When searching for a tax professional to handle your tax project, it is crucial to hire someone with a deep understanding of tax law and the necessary education and credentials to provide high-quality tax services. To ensure that the tax professional you choose has the appropriate level of tax sophistication, you should carefully review their education and professional credentials.
One key credential to look for in a tax professional is the Certified Public Accountant (CPA) designation. CPAs are licensed by state boards of accountancy to provide accounting services, including tax preparation, planning, and advice. To obtain this designation, CPAs must meet rigorous education and experience requirements, pass a comprehensive exam, and maintain ongoing continuing education requirements to stay up-to-date with changes in tax law.
In addition to the CPA designation, it is also beneficial to look for a tax professional with a Master's in Taxation (MTax) degree. An MTax degree is a specialized degree that provides advanced training in tax law and allows tax professionals to gain in-depth knowledge of complex tax regulations and codes. This advanced education helps tax professionals to provide more comprehensive and sophisticated tax planning, advice, and preparation services to their clients.
Therefore, it is recommended to choose a tax professional who holds both the CPA designation and an MTax degree to ensure that they have a high level of tax expertise and can provide you with the best possible tax solutions for your tax project.
Types of Tax Planning Transactions
Open-Fact Tax Transactions
An open-fact transaction refers to a transaction that is not yet complete, as the relevant facts have not yet been fully established. These types of transactions are typically in the early stages of development or are projected to occur in the future. This presents an opportunity for taxpayers to plan and structure anticipated facts in a way that can result in a more favorable tax treatment.
For instance, if an agreement for the sale of a property has not yet been signed, the taxpayer can still modify the facts and structure the agreement in a way that minimizes the tax consequences of the transaction. By taking advantage of this type of transaction, taxpayers can make modifications before the transaction is finalized and obtain a more advantageous tax outcome.
In summary, open-fact transactions provide an opportunity for taxpayers to plan and structure transactions in a way that can result in a more favorable tax treatment. These transactions allow taxpayers to modify the relevant facts before the transaction is closed, thereby maximizing tax benefits and minimizing tax liabilities.
Closed-Fact Tax Transactions
In a closed transaction, all the relevant facts have been established and the transaction has already taken place. This can limit the opportunities for tax planning, as the focus shifts to presenting the facts in a legally acceptable and taxpayer-positive manner to the IRS. However, there is a common misconception that no additional planning is possible after a transaction has been completed. In reality, additional research and analysis can uncover opportunities to lower a taxpayer's tax liability through a legislative, administrative, or judicial tax law position.
At Client Tax Services, we understand the importance of conducting thorough research before presenting any information to the IRS. We carefully examine all aspects of a closed transaction to identify any potential opportunities for reducing tax liability. Our team of experienced tax professionals uses our extensive knowledge of tax law to analyze the facts of each transaction and develop a comprehensive strategy for presenting the information to the IRS in a legally acceptable and taxpayer-positive manner.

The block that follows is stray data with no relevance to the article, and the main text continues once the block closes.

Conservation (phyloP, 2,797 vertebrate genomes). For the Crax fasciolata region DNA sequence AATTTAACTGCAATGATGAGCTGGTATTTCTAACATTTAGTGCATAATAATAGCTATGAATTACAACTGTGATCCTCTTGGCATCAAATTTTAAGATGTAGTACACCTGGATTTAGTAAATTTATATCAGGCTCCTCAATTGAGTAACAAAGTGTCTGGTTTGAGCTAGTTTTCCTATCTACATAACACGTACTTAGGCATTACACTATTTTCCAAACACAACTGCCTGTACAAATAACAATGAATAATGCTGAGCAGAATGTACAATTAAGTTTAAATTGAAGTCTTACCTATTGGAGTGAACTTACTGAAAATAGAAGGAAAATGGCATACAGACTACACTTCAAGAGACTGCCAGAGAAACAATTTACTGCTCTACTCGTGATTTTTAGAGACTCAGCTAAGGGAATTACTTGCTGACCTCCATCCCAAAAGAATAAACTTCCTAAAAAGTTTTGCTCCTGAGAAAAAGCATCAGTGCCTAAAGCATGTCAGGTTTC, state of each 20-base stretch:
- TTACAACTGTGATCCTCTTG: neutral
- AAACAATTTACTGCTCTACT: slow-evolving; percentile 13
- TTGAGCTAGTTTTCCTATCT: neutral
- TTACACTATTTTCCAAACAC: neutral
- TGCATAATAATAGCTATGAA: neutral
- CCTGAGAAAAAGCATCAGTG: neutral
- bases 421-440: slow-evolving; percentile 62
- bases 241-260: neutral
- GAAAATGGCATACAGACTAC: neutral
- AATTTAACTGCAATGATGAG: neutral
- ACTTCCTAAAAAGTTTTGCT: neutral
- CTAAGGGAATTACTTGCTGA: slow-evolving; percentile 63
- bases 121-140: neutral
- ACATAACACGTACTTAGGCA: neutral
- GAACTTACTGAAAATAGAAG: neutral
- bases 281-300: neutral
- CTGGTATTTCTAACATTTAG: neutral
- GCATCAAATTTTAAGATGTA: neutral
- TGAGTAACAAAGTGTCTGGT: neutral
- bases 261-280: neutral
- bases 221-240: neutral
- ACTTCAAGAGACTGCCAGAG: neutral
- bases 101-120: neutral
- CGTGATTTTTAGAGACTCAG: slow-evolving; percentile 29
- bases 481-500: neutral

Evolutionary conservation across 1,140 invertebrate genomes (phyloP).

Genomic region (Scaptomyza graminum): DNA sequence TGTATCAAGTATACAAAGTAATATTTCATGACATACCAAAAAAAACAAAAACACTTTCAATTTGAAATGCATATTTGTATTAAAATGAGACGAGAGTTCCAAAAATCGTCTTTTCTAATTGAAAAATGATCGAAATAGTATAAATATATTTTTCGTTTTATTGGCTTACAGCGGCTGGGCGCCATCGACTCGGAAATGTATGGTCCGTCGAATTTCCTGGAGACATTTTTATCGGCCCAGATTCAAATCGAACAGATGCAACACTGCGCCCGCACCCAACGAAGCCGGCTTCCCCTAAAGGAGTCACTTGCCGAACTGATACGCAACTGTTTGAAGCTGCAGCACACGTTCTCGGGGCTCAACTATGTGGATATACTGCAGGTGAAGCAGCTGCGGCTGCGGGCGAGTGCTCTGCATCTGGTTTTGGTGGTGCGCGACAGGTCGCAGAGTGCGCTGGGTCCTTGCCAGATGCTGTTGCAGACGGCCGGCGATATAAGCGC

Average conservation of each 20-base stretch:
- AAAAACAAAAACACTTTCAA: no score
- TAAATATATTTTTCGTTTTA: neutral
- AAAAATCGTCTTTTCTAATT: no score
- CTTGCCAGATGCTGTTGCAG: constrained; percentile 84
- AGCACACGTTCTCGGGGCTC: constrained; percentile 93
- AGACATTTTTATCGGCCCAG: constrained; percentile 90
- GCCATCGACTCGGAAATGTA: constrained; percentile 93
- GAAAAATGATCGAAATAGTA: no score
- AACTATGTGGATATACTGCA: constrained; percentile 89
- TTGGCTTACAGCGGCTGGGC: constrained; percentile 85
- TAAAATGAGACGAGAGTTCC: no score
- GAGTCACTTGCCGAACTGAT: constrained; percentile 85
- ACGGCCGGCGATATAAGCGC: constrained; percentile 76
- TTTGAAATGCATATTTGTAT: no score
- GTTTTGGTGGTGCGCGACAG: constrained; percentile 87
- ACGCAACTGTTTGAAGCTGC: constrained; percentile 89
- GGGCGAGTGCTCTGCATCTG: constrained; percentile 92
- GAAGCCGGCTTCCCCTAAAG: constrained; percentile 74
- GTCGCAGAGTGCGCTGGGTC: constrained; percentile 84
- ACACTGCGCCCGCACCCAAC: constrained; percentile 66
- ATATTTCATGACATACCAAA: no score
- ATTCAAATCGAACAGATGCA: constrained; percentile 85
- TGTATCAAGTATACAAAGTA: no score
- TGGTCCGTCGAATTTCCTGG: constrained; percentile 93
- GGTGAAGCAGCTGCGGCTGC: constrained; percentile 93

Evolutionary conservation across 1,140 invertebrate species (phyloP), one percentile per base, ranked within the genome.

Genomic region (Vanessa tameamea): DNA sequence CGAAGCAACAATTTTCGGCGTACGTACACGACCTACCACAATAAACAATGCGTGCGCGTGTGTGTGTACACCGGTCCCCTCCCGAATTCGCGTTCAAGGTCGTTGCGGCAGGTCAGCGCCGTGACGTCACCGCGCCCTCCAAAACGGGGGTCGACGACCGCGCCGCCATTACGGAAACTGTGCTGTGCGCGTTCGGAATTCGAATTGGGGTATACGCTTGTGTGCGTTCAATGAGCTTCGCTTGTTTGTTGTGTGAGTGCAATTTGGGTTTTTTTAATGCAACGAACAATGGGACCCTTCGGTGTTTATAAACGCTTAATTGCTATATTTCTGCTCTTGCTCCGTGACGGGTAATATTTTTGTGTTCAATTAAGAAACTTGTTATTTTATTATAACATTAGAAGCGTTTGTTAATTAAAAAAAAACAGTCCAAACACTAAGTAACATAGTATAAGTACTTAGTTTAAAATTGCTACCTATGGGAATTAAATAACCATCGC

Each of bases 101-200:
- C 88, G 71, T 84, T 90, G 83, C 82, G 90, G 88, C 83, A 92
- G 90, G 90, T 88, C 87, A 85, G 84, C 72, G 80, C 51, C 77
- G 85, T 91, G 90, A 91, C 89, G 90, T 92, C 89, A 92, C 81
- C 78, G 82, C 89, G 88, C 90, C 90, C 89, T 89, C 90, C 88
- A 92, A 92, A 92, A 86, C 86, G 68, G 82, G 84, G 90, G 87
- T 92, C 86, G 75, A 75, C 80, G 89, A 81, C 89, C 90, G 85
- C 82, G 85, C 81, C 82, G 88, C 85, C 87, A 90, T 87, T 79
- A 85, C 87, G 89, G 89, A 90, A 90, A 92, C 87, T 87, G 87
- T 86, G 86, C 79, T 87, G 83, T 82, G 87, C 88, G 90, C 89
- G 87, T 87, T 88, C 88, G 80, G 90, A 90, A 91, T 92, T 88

In conclusion, while closed transactions may limit the opportunities for tax planning, additional research and analysis can still uncover opportunities to lower a taxpayer's tax liability. At Client Tax Services, we take a thorough and comprehensive approach to every transaction, ensuring that we identify and pursue all available options for minimizing our clients' tax liabilities.
Tax Research Skills
Navigating the complexities of tax law requires a high level of expertise and experience. When seeking a tax professional for tax analysis or preparation, it's essential to ensure they possess a mastery of tax law.
At Client Tax Services, we prioritize the highest level of professionalism and qualifications for our tax professionals. We recommend hiring a tax professional with a CPA license and a Master's degree in Taxation, ensuring that they have the technical knowledge and experience necessary to provide accurate and effective tax services.
A CPA license indicates that the tax professional has passed rigorous exams and has fulfilled requirements for continuing education and ethical standards. A Master's degree in Taxation provides additional specialized education in tax law, allowing tax professionals to analyze complex tax situations and provide effective solutions.
At Client Tax Services, our team of tax professionals possesses the necessary qualifications and experience to provide our clients with top-tier tax services. We prioritize staying up-to-date with changes in tax laws and regulations to provide our clients with the most accurate and effective tax planning and preparation.
Tax Planning Techniques
At Client Tax Services, our primary objective is to help you maximize your after-tax cash flow, rather than focusing solely on minimizing your tax liability. We believe that reducing your net revenue from a transaction could ultimately undermine the purpose of any tax reduction strategy. As part of our comprehensive tax preparation process, we carefully gather and analyze all of the relevant facts, recognizing that many IRS disputes arise from questions of fact as well as interpretations of tax law.